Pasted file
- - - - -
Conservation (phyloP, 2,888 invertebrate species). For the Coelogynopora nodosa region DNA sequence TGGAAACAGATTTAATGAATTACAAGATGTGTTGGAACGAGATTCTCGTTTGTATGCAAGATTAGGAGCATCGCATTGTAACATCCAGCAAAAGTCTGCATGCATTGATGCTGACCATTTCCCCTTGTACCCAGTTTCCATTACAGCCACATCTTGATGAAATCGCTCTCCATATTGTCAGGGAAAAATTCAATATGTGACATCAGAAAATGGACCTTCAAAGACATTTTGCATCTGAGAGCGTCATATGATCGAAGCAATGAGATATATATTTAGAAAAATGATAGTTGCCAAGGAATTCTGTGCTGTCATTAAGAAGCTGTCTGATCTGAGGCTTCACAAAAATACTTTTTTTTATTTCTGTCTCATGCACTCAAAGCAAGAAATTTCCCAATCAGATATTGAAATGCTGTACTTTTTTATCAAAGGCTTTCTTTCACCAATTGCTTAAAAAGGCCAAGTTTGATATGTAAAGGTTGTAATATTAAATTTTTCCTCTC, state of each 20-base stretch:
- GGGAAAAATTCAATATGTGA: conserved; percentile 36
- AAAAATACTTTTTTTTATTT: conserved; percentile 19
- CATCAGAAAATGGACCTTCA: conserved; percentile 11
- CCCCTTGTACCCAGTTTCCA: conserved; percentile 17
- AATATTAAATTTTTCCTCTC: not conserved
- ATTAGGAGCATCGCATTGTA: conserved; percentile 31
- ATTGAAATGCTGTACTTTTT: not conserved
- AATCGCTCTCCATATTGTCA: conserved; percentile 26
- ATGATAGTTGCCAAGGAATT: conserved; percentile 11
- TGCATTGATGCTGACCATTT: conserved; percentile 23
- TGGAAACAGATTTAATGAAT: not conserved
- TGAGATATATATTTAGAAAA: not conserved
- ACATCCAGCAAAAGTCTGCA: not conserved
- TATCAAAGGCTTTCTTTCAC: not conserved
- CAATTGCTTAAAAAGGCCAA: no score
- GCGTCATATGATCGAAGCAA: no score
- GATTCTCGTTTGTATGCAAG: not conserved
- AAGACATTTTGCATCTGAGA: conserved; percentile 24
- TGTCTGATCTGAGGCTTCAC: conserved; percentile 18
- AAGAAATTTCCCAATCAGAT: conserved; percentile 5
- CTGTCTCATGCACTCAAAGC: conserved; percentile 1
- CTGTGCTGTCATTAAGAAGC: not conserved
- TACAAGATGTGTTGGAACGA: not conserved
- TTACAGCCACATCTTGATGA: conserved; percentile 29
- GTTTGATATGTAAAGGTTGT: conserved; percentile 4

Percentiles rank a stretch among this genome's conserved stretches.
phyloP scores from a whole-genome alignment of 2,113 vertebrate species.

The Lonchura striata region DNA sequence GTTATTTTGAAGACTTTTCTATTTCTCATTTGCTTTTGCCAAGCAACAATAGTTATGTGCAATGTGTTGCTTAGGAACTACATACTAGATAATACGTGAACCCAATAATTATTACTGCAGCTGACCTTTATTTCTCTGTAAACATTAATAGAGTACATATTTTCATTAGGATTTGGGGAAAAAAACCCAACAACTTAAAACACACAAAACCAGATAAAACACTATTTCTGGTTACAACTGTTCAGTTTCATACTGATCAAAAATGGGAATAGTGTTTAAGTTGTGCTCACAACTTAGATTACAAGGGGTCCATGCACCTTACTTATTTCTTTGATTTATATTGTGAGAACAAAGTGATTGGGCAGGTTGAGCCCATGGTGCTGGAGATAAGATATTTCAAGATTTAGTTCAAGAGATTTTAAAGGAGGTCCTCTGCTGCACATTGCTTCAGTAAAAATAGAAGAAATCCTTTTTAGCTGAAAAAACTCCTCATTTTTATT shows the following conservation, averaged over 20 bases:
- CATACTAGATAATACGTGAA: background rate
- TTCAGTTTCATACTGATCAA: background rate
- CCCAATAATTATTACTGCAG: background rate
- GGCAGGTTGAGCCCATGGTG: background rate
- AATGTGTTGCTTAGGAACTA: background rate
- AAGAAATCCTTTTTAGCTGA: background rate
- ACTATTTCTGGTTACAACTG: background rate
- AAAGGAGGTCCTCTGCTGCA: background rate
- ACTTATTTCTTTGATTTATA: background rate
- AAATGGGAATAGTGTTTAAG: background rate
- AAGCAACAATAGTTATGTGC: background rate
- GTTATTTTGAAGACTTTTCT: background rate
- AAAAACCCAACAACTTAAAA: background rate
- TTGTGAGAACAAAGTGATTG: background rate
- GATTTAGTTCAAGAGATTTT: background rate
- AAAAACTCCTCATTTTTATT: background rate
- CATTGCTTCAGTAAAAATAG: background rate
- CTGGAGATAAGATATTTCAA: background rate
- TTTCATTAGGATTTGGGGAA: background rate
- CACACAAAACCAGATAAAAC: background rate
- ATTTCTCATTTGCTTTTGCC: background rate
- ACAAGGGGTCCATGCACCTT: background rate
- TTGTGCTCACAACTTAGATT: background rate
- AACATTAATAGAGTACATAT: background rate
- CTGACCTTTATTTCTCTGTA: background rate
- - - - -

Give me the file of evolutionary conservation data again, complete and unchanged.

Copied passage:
Conservation (phyloP, 2,888 invertebrate species). For the Coelogynopora nodosa region DNA sequence TGGAAACAGATTTAATGAATTACAAGATGTGTTGGAACGAGATTCTCGTTTGTATGCAAGATTAGGAGCATCGCATTGTAACATCCAGCAAAAGTCTGCATGCATTGATGCTGACCATTTCCCCTTGTACCCAGTTTCCATTACAGCCACATCTTGATGAAATCGCTCTCCATATTGTCAGGGAAAAATTCAATATGTGACATCAGAAAATGGACCTTCAAAGACATTTTGCATCTGAGAGCGTCATATGATCGAAGCAATGAGATATATATTTAGAAAAATGATAGTTGCCAAGGAATTCTGTGCTGTCATTAAGAAGCTGTCTGATCTGAGGCTTCACAAAAATACTTTTTTTTATTTCTGTCTCATGCACTCAAAGCAAGAAATTTCCCAATCAGATATTGAAATGCTGTACTTTTTTATCAAAGGCTTTCTTTCACCAATTGCTTAAAAAGGCCAAGTTTGATATGTAAAGGTTGTAATATTAAATTTTTCCTCTC, state of each 20-base stretch:
- GGGAAAAATTCAATATGTGA: conserved; percentile 36
- AAAAATACTTTTTTTTATTT: conserved; percentile 19
- CATCAGAAAATGGACCTTCA: conserved; percentile 11
- CCCCTTGTACCCAGTTTCCA: conserved; percentile 17
- AATATTAAATTTTTCCTCTC: not conserved
- ATTAGGAGCATCGCATTGTA: conserved; percentile 31
- ATTGAAATGCTGTACTTTTT: not conserved
- AATCGCTCTCCATATTGTCA: conserved; percentile 26
- ATGATAGTTGCCAAGGAATT: conserved; percentile 11
- TGCATTGATGCTGACCATTT: conserved; percentile 23
- TGGAAACAGATTTAATGAAT: not conserved
- TGAGATATATATTTAGAAAA: not conserved
- ACATCCAGCAAAAGTCTGCA: not conserved
- TATCAAAGGCTTTCTTTCAC: not conserved
- CAATTGCTTAAAAAGGCCAA: no score
- GCGTCATATGATCGAAGCAA: no score
- GATTCTCGTTTGTATGCAAG: not conserved
- AAGACATTTTGCATCTGAGA: conserved; percentile 24
- TGTCTGATCTGAGGCTTCAC: conserved; percentile 18
- AAGAAATTTCCCAATCAGAT: conserved; percentile 5
- CTGTCTCATGCACTCAAAGC: conserved; percentile 1
- CTGTGCTGTCATTAAGAAGC: not conserved
- TACAAGATGTGTTGGAACGA: not conserved
- TTACAGCCACATCTTGATGA: conserved; percentile 29
- GTTTGATATGTAAAGGTTGT: conserved; percentile 4

Percentiles rank a stretch among this genome's conserved stretches.
phyloP scores from a whole-genome alignment of 2,113 vertebrate species.

The Lonchura striata region DNA sequence GTTATTTTGAAGACTTTTCTATTTCTCATTTGCTTTTGCCAAGCAACAATAGTTATGTGCAATGTGTTGCTTAGGAACTACATACTAGATAATACGTGAACCCAATAATTATTACTGCAGCTGACCTTTATTTCTCTGTAAACATTAATAGAGTACATATTTTCATTAGGATTTGGGGAAAAAAACCCAACAACTTAAAACACACAAAACCAGATAAAACACTATTTCTGGTTACAACTGTTCAGTTTCATACTGATCAAAAATGGGAATAGTGTTTAAGTTGTGCTCACAACTTAGATTACAAGGGGTCCATGCACCTTACTTATTTCTTTGATTTATATTGTGAGAACAAAGTGATTGGGCAGGTTGAGCCCATGGTGCTGGAGATAAGATATTTCAAGATTTAGTTCAAGAGATTTTAAAGGAGGTCCTCTGCTGCACATTGCTTCAGTAAAAATAGAAGAAATCCTTTTTAGCTGAAAAAACTCCTCATTTTTATT shows the following conservation, averaged over 20 bases:
- CATACTAGATAATACGTGAA: background rate
- TTCAGTTTCATACTGATCAA: background rate
- CCCAATAATTATTACTGCAG: background rate
- GGCAGGTTGAGCCCATGGTG: background rate
- AATGTGTTGCTTAGGAACTA: background rate
- AAGAAATCCTTTTTAGCTGA: background rate
- ACTATTTCTGGTTACAACTG: background rate
- AAAGGAGGTCCTCTGCTGCA: background rate
- ACTTATTTCTTTGATTTATA: background rate
- AAATGGGAATAGTGTTTAAG: background rate
- AAGCAACAATAGTTATGTGC: background rate
- GTTATTTTGAAGACTTTTCT: background rate
- AAAAACCCAACAACTTAAAA: background rate
- TTGTGAGAACAAAGTGATTG: background rate
- GATTTAGTTCAAGAGATTTT: background rate
- AAAAACTCCTCATTTTTATT: background rate
- CATTGCTTCAGTAAAAATAG: background rate
- CTGGAGATAAGATATTTCAA: background rate
- TTTCATTAGGATTTGGGGAA: background rate
- CACACAAAACCAGATAAAAC: background rate
- ATTTCTCATTTGCTTTTGCC: background rate
- ACAAGGGGTCCATGCACCTT: background rate
- TTGTGCTCACAACTTAGATT: background rate
- AACATTAATAGAGTACATAT: background rate
- CTGACCTTTATTTCTCTGTA: background rate